Sunday, October 31, 2010

Whatcha Eatin'?

Some things I am enjoying lately:

Trader Joe's Chili and Cumin Chickpeas These used to come in a can and I have been mourning them-welcome back delicious friends! I mix some with a little tofu and veganaise and make a ridiculously good sandwich spread. That may sound like a weird combo to you, but it is DELISH!
Z Best Italian Bread After my beloved soy flour low carb awesome bread changed it's formula to inlude eggs, thus breaking my heart, I needed a new bread in my life. While this one isn't low carb, it toasts so beautifully and I've made several killer light and healthy paninis with it. Seriously, best-toast-ever. At 50 calories a slice, it's loaf to be reckoned with it! There are Z Best bakeries in a few different cities. Chicago Whole Foods stores buy from a shop in Evanston.
What are YOU eating lately?

Monday, October 18, 2010

Weekend Yumminess

I know I sound like a broken record when I report over and over again about my seemingly unavoidable tendency to run myself into the ground. My lifestyle has been taking a toll on me more than ever lately and Saturday it reared it's ugly head full force. Mr. BB30 and I headed to a family event (a Christening for one of the cutest babies I have ever seen). I woke up with a head ache and thought, "Oh no, I must be overdoing it with caffeine and am having withdrawals." So, although I knew I needed to address this issue since caffeine dependency is definitely not healthy, I also knew I needed to make it through the day. So we stopped for caffeine. Nothing. Head still hurt. Not good. Riding in a car for for over an hour on bumpy roads. Super not good. Incense. Mega not good. After the ceremony at the luncheon, I found someone with ibuprofen, drank water and tried a little cranberry juice. Uber not good. I was instantly nauseous. My head was splitting. I was so warm. I couldn't focus. My neck ached. I tried some bites of salad. More nausea. My only choice was to make my way to the car and lie down. Mr. BB30 and my sister-in-law made their way to the car and we went to a store to get more headache medicine. Mr. BB30 found an amazing patch for migraines that we stuck to my forehead, and I slept all the way back to to city. How embarrassed am I? SO EMBARRASSED. We are so busy we don't get to make it to many family gatherings and then when we do, this happens. Ugh. Luckily I snoozed off most of the headache and was able to function for my show on Saturday night.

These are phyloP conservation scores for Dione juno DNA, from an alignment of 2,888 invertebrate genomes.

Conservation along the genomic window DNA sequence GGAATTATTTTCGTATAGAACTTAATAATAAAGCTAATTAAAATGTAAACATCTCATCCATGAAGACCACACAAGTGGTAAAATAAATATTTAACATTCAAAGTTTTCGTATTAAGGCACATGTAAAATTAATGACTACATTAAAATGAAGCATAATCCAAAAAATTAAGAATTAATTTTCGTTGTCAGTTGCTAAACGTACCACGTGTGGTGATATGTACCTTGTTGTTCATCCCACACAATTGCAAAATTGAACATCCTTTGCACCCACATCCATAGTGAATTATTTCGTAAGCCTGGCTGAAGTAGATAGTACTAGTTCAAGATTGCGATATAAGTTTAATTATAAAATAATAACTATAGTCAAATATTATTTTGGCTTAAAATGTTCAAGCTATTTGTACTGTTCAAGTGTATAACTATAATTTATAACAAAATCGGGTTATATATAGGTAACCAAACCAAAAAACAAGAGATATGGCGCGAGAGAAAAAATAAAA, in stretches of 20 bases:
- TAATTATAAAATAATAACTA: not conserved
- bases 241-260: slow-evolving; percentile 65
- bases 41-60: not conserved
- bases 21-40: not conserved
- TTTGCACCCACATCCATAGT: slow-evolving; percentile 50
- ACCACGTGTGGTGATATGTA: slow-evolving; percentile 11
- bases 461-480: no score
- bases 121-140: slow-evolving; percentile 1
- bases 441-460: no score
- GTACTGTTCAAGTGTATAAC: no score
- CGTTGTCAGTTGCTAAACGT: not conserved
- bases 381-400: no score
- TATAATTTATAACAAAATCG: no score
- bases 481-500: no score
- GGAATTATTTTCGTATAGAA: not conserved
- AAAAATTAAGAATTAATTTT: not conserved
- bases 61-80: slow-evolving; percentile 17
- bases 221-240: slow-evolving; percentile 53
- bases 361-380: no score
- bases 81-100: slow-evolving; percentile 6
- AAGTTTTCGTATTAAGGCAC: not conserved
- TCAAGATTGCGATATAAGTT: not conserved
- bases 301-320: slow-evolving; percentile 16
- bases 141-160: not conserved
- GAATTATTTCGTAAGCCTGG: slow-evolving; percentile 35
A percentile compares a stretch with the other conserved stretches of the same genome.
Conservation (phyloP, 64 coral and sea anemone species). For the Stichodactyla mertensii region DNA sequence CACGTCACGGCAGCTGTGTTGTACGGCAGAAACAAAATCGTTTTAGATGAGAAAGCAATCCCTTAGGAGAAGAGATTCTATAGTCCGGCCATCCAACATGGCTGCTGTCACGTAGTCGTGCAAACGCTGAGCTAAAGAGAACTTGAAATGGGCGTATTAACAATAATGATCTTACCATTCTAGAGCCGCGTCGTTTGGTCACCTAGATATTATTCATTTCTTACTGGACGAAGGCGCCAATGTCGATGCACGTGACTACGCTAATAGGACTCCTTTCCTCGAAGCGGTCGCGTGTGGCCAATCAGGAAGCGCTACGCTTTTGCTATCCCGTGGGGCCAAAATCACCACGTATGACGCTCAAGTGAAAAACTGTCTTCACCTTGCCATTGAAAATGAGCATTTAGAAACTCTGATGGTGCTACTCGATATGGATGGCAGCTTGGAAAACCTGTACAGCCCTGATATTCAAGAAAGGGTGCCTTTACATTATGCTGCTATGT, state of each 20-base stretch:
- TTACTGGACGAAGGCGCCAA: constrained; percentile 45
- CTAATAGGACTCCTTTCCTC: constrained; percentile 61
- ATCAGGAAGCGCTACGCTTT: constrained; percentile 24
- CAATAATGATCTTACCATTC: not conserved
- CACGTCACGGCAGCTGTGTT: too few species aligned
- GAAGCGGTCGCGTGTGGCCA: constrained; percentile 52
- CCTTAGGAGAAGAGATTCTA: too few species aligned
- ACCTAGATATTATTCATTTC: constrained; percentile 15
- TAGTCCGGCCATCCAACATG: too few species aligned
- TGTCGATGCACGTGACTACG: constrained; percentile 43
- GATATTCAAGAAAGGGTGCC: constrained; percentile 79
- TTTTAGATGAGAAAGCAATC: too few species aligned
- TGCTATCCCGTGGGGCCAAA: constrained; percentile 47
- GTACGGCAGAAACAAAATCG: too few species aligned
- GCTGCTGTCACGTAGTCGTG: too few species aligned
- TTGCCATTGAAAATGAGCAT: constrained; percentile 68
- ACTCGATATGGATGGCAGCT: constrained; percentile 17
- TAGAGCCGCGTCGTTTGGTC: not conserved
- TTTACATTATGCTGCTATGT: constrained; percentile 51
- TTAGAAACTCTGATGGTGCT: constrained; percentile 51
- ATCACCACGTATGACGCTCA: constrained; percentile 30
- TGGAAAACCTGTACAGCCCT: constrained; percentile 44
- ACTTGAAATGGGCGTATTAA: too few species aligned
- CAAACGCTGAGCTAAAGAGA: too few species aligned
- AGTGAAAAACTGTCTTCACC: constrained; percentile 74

I realized that although I have still been eating relatively low cal for the most part, my diet of the fast go-to-foods cereal, tofu "egg" salad, sandwiches, hummus, and popcorn is not well balanced at all. My body was crying out for the vegetables and nutrients it is used to. It was crying out for rest. I wasn't giving it what it needed so it rebelled and took me out!

Saturday night I got some much needed sleep and Sunday my husband and I headed to The Chicago Diner where I got big beautiful salad and a side of scrambled tofu for protein. According to our nice server it was a bit larger than the standard Chicago Diner Garden Salad. I felt rewarded for my good choice. This salad was so good. I ate every last bite and felt so nourished. Look at this beauty!

The beets were so sweet and earthy. The greens were so fresh. Bliss.

We stopped by the produce store on the way home and I picked up some veggies to create a big pot of soup goodness for lunches the week.

I chopped up:
1 small sweet potato
1 medium zucchini
1/2 of a large purple onion
1 small parsnip
1 giant carrot
1 large red bell pepper
1 medium tomato
3 stalks of celery
7 large cloves of garlic
This carrot was as big as my dog. Please pardon his privates.
I sauteed my veggies.

For the broth I added 4 cups of vegetable boullion and seasoned with salt, pepper, dried thyme, cumin, garlic powder, and cajun seasoning for kick. Then I added in about 1/4 cup homemade tomato sauce dilluted in a cup of water.